When I look at the header that runs across the top of this little blog, with its picture of the first Supreme Court building here in Melbourne, Crocodile Dundee comes to mind. “Call that a court? Call the man hidden away inside that humble little building a judge?”
Now this is a judge!
Lord Mansfield was born William Murray at Scone Palace in Scotland in 1705 and he was Chief Justice of the Kings Bench in England for 32 years. His long life (1705-1793) spanned most of the eighteenth century, and he was related to varying degrees with many of the momentous occasions of that time: the Jacobite uprising, the age of Enlightenment, the coffee house culture, the American Revolution, the Wilkes and Gordon riots and most famously for us today (although somewhat incorrectly), the question of slavery. He is remembered as the father of commercial law.
Poser, who is Professor Emeritus of Law at Brooklyn University, argues that three themes run throughout Mansfield’s career:
First, the Jacobitism of his family played an important part in shaping his character, and in particular, made him reluctant to challenge the authority of the government. His vulnerability to charges of Jacobitism was one of the reasons for his timidity as a politician, and for his decision to pursue a career as a judge rather than to aim for the highest rung on the political ladder.
The second theme, closely related to the first, was the sharp contrast between Mansfield’s conservatism and cautiousness as a politician and his boldness as a judge…
The third theme was Mansfield’s unwavering support for commerce. Most obviously, it drove his decisions that created modern commercial law, his greatest and most enduring contribution to Anglo-American law. But in other areas of the law, including slavery, status of women, religious toleration, labour relations, law of nuisance, and intellectual property, he always seemed to be considering whether his ruling would facilitate trade and enhance Britain’s position as the world’s leading commercial power. (p. 6)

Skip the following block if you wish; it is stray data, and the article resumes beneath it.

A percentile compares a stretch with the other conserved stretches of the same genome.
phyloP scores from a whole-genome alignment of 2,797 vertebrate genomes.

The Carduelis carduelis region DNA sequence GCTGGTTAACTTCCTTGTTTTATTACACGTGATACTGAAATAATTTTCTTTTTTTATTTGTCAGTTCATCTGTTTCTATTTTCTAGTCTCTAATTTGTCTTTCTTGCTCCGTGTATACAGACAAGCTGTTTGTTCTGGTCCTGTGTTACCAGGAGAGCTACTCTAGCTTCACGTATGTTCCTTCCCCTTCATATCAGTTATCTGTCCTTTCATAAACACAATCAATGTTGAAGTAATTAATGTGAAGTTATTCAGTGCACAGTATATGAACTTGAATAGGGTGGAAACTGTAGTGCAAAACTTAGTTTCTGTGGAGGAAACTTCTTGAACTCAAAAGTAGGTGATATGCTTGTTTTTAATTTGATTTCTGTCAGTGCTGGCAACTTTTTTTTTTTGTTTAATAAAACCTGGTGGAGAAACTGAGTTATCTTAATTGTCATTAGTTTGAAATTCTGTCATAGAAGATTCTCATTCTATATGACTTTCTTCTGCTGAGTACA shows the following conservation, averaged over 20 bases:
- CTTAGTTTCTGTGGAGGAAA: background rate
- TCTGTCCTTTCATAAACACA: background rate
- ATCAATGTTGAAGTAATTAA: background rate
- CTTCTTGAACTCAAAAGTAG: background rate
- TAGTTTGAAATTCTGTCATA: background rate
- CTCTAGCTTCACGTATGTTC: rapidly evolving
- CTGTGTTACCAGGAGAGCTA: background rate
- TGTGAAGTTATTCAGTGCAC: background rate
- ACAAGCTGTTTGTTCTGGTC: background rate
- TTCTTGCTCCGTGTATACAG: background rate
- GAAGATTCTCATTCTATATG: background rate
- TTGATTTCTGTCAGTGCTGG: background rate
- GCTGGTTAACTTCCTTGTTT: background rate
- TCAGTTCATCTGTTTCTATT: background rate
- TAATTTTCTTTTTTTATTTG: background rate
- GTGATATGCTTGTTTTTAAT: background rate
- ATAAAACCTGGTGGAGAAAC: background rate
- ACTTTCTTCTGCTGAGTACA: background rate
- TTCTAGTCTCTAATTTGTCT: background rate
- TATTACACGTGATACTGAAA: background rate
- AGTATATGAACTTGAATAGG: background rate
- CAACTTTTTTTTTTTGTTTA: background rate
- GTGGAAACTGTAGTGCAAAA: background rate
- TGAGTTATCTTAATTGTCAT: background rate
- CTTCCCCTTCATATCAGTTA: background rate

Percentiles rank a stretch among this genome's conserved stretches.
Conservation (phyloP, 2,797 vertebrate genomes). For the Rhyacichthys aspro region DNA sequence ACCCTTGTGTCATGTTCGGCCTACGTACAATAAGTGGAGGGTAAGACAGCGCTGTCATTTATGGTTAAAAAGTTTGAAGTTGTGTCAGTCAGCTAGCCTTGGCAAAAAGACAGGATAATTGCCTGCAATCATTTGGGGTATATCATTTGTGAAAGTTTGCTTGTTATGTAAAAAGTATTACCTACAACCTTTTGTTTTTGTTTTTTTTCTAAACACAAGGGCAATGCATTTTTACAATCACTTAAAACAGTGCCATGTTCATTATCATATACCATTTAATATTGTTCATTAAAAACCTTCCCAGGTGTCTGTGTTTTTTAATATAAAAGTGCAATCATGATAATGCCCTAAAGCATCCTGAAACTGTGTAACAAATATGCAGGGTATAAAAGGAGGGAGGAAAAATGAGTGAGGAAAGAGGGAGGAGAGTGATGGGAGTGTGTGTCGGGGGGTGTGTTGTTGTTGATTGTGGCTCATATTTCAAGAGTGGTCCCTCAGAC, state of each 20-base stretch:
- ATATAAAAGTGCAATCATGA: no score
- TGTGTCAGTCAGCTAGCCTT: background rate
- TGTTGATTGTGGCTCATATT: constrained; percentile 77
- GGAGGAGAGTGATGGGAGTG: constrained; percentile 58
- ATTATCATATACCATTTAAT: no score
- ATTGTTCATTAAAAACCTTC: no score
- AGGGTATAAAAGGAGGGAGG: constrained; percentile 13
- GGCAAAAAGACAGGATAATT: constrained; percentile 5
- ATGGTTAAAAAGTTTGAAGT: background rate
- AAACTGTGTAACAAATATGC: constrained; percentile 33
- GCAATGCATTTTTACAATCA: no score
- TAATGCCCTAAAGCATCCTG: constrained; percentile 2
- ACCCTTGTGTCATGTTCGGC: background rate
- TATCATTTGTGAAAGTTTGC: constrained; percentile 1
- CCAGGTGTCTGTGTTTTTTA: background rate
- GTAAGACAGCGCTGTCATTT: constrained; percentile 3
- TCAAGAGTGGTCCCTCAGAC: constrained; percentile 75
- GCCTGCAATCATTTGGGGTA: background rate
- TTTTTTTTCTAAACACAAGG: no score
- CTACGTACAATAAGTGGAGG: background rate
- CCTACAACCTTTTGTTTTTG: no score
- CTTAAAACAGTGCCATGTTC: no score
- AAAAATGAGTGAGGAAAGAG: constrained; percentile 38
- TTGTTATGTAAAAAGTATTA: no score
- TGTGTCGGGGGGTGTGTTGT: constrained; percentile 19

The accusation of Jacobitism was a powerful one to be levelled against a Scot at the highest levels of British government, and it dangled over Mansfield’s head throughout his career. He had cause to be concerned: his father and two of his brothers had supported the Jacobite rebellion of 1715; at the age of twenty he wrote two letters to his brother-in-law Colonel John Hay, pledging his loyalty to the exiled pretender, and he was said to have drunk toasts to the Pretender as a young man. (Some time back, we saw Jacobite glassware at the National Gallery of Victoria- see here). It was anxiety to avoid these accusations, Poser argues, that led Mansfield to follow closely the government line and to take a very hard line on seditious libel.
There was, however, also the question of loyalty to his patrons, and in this Mansfield was a thoroughly 18th century gentleman. There was nothing untoward in this: the web of patronage held the whole structure of government together. Just as he hitched his fortunes with those of the Duke of Newcastle, so he himself engineered the career of his nephew Lord Stormont (who sounded a bit of a dud, frankly). It was not nepotism: it was just the way things worked.
Mansfield’s career fitted very closely the trajectory described in Daniel Duman’s book The Judicial Bench in England 1727-1875 that I reviewed here. He attended Westminster school as did many other office-holders at the highest levels, went to Christ Church Oxford (which further fuelled the accusations about his Jacobitism, as it was seen as a hotbed of Jacobite sedition), joined the bar, was elected a member of Parliament, became Solicitor General, then Attorney General. There was not the squeamishness then that we feel now about the separation of powers, and as Solicitor General he was government spokesman in the House of Commons. But his involvement in parliamentary politics was just a stepping stone to the position that he really wanted: that of Chief Justice of the Kings Bench, which he attained in 1756, along with the peerage that transformed William Murray into the 1st Earl of Mansfield.